- Design: Specialty bars can offer features like cambered shapes, adjustable grips, or padded yokes.
- Use Cases: Specialty bars cater to a wide range of training goals – from rehabilitating injuries to targeting specific muscle groups or addressing individual physical limitations.
Here are a few examples of popular specialized squat bars and their weights:
Safety Squat Bar: This bar typically weighs between 45-65 pounds (20-30 kg) and has a padded yoke, along with handles at the front. This design creates a secure and comfortable grip for squats. Safety squat bars allow you to perform squats with better stability, improving your form, and lowering injury risk.
Pros: Reduced strain on upper body, ergonomic design, suitable for those with shoulder or mobility issues
Cons: Bulky size, may alter squat mechanics (really not good!)
Cambered Squat Bar: This bar has a slight bend in the middle section, which changes the weight distribution and bar path during squats. Cambered squat bars can weigh around 45-85 pounds (20-38 kg) and are often used for variations in squat depth and technique. Cambered bars (also commonly known as “football bars”) are also popular as specialty bench press barbells.
Pros: Engages different muscle groups, increased range of motion
Cons: Requires proper technique, may feel unstable at first
Powerlifting Bar: Powerlifting (or “power”) bars are designed specifically for heavy lifting in the “Big 3” (squats, bench presses, and deadlifts). These also work well for “powerlifting-adjacent” movements like overhead presses. Typically weighing 45 pounds they have a denser knurling (to include the iconic center knurl) to provide a better grip during high-intensity lifts. Powerlifting bars are also slightly stiffer than bars designed for the Olympic lifts, which reduces the whip effect during heavy squats.
Pros: Versatile, sturdy, suitable for heavy weights
Cons: May cause shoulder discomfort for some people
NOTE: While we could discuss “speciality” bars like the trap bar, the Smith Machine bar, deadlift bars (which technically can be used for squats), these bars are typically not classified as “specialty” squat bars.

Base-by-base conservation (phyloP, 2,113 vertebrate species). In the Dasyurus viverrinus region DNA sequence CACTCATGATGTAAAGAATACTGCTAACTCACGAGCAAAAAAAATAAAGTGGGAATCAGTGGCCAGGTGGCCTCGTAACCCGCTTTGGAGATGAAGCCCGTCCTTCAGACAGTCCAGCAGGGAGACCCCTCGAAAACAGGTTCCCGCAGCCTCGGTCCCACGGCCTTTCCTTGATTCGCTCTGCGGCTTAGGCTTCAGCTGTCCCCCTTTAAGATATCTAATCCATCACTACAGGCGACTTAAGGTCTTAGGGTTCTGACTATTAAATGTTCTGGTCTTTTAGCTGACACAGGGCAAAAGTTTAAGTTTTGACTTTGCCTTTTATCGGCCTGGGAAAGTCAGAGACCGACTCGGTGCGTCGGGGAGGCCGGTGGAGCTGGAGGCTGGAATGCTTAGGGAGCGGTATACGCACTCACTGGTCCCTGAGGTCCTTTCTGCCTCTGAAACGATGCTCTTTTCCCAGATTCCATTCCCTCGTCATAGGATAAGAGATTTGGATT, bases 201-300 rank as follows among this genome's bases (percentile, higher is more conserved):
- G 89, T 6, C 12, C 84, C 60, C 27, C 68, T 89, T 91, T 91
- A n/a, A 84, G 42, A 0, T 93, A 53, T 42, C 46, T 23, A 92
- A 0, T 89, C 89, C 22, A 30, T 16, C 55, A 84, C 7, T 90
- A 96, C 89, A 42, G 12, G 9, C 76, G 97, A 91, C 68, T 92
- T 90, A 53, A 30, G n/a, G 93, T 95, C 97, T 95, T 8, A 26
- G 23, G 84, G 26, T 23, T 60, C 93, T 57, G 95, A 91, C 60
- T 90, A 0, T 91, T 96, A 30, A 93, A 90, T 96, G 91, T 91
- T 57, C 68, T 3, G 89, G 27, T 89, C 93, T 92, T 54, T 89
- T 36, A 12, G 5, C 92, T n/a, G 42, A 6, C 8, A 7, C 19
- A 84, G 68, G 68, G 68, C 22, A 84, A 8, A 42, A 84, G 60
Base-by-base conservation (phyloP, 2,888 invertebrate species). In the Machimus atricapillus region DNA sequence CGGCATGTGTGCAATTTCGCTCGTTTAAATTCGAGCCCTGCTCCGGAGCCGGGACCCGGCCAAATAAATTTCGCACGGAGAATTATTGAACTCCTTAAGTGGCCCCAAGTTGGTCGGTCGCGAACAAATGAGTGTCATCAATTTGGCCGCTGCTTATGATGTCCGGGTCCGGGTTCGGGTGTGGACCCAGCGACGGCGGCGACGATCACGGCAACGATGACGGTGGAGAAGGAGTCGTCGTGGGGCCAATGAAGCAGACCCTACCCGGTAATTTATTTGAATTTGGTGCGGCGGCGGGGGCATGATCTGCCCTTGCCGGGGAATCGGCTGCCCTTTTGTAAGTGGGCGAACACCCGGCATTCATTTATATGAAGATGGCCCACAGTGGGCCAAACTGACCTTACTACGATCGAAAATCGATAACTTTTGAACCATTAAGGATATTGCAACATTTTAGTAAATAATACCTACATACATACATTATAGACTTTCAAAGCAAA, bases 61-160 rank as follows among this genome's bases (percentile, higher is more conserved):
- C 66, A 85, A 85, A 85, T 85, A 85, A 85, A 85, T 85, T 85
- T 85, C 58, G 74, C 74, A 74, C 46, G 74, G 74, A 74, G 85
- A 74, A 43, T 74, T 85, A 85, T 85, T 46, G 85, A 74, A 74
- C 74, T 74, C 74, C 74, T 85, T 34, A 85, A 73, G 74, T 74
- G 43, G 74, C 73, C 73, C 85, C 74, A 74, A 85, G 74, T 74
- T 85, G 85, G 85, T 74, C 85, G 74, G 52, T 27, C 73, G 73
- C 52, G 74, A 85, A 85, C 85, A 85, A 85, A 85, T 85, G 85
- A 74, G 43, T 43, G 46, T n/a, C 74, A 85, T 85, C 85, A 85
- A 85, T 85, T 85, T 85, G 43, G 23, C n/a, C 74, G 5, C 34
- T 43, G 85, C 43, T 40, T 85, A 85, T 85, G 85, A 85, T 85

Frequently Asked Questions
It’s not often that we get so much interest in squatting movements! As such, let’s take a few more questions.
This is definitely something you need to be careful with. While some "non-standard" barbells are pretty easy to recognize (ex. Safety squat bar; cambered bar) others (women's standard barbell, power bar) aren't as easy to recognize on first glance.
Unfortunately, you have to do a bit of work before you start grippin' and rippin'...if you don't want to end up with an unusually light barbell or one that is trying hard to spin right off your back!
In most cases, the Safety squat bar weighs significantly (5-25 pounds) more than other Olympic barbells. At these higher weights, an empty Safety squat bar definitely feels heavier than other common barbells.
Weight clips certainly add to the overall weight of the combination of weight plates and barbell. However, most weigh so little that they are not often included in the overall total weight of a lift in competition.
Get Squattin’…or Else…
I get it; squatting can be tough.
The bar is heavy. Your legs get sore. The load can feel scary!
…so try a Safety squat bar. Or a cambered bar.
Hell, if it comes to it, I encourage you to squat in the Smith Machine!
At this point, at least you’ll know how much these bars weigh (you have made it through this entire article, after all!) You may as well give ’em a try!